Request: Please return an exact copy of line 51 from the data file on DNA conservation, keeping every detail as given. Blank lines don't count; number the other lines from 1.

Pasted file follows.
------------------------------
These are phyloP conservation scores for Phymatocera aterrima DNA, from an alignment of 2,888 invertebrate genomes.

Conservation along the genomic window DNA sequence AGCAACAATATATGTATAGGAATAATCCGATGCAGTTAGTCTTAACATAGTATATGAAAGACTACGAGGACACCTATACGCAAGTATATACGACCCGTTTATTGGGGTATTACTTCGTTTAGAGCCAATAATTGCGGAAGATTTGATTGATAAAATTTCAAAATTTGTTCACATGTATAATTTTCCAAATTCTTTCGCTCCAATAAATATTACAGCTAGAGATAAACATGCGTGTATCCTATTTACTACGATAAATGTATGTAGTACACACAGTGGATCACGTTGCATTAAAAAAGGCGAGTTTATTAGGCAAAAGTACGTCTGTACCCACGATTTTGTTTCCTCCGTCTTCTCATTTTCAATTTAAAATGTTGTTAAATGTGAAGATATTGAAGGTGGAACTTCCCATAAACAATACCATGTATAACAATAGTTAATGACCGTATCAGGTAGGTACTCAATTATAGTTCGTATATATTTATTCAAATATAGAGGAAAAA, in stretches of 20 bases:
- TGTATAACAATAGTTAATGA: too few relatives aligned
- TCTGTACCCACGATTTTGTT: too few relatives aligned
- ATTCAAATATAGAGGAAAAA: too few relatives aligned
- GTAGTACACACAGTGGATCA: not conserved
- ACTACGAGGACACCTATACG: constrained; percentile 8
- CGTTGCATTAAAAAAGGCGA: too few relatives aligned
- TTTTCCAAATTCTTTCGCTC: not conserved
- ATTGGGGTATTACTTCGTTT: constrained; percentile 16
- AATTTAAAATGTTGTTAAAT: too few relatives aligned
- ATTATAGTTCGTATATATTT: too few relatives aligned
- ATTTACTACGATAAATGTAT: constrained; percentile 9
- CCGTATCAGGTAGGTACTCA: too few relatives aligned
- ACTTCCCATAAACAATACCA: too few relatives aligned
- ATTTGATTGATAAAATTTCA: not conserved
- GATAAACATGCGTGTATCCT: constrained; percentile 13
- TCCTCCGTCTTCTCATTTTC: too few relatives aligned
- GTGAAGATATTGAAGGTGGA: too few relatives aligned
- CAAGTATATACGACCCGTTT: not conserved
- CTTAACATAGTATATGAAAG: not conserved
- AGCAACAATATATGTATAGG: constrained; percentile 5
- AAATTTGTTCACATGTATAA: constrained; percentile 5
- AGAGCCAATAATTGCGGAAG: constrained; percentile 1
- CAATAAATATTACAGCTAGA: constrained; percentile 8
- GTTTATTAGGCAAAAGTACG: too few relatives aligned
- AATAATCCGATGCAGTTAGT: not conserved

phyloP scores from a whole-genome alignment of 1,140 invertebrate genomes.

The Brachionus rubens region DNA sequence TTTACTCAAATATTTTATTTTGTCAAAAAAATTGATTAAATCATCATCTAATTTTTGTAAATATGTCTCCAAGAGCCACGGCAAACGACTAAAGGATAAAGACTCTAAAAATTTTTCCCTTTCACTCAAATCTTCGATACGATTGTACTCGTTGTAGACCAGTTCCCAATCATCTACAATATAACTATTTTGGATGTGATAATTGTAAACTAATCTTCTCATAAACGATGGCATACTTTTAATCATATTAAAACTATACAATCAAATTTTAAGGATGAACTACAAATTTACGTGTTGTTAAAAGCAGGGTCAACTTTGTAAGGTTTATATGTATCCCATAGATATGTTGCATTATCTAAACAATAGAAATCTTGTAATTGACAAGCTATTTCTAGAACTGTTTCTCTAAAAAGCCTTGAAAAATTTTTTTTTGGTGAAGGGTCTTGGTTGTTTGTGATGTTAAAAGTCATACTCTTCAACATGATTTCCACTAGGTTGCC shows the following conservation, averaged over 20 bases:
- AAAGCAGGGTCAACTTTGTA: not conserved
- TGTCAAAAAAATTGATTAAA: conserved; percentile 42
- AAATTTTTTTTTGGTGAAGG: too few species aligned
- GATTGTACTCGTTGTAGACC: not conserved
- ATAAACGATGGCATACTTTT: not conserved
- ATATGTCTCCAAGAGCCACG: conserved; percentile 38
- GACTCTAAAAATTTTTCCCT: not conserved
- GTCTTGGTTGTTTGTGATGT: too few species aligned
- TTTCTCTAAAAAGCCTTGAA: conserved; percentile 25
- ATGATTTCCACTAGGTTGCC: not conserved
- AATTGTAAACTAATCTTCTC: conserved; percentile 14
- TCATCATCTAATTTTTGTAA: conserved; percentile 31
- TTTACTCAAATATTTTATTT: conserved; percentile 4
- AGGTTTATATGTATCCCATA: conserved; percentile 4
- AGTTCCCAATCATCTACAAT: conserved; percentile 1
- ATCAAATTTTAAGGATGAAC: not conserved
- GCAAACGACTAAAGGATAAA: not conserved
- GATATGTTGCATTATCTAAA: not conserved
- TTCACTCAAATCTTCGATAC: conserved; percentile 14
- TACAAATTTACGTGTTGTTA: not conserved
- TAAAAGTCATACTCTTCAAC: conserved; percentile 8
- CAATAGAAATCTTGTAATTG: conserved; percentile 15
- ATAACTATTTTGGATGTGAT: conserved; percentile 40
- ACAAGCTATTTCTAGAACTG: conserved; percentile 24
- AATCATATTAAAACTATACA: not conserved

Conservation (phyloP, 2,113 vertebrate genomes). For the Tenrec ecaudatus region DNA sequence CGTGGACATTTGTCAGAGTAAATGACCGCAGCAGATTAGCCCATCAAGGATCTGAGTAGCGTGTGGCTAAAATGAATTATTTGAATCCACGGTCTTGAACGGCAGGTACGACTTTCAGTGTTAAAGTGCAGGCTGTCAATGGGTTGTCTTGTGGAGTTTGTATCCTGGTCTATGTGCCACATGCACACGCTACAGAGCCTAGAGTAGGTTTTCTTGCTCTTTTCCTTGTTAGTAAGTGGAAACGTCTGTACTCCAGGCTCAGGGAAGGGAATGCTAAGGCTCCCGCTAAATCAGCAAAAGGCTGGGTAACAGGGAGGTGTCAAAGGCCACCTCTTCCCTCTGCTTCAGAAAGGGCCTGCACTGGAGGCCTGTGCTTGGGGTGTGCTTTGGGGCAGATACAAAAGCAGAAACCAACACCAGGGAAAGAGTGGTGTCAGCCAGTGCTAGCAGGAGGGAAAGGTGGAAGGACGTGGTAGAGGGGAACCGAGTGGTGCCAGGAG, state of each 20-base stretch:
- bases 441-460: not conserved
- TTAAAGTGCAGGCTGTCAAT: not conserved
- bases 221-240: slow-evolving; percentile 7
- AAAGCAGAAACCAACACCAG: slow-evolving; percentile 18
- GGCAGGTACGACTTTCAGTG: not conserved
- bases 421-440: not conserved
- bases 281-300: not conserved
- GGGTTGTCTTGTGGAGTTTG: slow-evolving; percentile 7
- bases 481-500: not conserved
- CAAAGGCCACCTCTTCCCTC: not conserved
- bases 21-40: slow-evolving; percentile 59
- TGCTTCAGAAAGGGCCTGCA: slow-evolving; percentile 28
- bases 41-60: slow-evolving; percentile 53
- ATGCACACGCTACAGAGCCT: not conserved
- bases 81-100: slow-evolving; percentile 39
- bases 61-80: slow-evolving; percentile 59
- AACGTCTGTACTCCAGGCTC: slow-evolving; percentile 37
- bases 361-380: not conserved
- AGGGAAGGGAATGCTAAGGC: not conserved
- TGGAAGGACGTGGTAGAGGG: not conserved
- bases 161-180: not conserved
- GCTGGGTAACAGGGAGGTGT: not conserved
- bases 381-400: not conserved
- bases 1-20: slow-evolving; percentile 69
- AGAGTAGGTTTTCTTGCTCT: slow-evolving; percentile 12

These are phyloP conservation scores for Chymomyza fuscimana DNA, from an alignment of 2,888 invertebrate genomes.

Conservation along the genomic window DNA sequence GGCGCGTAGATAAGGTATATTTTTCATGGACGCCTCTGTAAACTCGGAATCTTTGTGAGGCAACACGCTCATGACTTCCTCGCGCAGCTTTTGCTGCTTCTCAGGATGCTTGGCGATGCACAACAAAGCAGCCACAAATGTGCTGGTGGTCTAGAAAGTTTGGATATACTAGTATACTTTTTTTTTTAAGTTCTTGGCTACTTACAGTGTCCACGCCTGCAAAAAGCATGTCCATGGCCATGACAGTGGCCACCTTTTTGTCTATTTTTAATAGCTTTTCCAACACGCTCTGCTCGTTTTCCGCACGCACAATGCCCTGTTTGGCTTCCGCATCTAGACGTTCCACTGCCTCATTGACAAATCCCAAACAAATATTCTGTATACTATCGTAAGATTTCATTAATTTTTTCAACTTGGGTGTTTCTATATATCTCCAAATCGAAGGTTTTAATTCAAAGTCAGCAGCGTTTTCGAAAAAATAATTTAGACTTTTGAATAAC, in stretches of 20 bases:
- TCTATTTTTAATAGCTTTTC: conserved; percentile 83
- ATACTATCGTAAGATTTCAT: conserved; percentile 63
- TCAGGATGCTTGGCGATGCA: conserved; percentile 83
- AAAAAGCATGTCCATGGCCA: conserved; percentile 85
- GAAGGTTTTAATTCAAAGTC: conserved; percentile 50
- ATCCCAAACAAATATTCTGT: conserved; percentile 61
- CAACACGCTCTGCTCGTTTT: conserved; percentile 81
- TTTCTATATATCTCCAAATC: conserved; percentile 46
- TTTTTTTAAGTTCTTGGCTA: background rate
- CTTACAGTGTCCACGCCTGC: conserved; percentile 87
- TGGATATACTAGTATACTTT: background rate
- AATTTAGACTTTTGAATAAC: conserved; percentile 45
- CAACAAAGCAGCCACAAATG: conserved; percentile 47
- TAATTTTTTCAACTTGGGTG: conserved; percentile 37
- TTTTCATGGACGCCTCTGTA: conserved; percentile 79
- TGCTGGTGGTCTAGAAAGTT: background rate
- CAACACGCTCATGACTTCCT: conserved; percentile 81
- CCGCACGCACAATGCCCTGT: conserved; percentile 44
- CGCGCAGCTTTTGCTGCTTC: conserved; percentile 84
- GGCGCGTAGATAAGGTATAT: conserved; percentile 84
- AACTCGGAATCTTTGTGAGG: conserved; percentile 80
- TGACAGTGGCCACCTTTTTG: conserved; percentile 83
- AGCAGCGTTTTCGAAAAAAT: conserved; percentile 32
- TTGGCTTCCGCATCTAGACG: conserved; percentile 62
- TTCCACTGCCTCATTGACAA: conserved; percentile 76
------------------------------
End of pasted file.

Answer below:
- CAATAGAAATCTTGTAATTG: conserved; percentile 15